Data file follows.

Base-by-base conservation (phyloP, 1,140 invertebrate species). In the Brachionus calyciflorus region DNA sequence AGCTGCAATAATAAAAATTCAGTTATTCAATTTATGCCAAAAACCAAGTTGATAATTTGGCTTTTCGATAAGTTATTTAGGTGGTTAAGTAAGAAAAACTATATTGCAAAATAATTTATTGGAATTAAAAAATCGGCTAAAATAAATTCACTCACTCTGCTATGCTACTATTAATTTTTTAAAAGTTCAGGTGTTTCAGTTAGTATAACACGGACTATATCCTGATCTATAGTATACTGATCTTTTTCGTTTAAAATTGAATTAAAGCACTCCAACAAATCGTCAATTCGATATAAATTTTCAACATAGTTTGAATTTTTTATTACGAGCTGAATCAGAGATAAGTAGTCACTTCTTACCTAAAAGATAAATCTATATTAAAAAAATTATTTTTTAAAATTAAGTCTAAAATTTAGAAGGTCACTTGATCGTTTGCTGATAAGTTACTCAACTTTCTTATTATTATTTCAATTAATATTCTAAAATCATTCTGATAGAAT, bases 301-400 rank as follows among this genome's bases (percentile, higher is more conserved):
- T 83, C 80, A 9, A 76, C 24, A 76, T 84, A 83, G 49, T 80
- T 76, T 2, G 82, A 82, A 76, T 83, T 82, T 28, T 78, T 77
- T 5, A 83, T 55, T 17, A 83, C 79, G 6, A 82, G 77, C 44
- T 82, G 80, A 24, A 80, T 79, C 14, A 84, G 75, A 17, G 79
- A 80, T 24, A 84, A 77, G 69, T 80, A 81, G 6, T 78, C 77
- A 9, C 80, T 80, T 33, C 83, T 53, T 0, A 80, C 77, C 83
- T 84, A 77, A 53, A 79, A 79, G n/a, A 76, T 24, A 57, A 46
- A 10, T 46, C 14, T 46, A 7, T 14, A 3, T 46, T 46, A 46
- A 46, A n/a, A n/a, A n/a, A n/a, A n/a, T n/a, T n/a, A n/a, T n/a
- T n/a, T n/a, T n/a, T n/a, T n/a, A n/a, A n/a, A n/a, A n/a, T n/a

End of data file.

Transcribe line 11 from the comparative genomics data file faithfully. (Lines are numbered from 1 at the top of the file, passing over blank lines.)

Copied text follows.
- T n/a, T n/a, T n/a, T n/a, T n/a, A n/a, A n/a, A n/a, A n/a, T n/a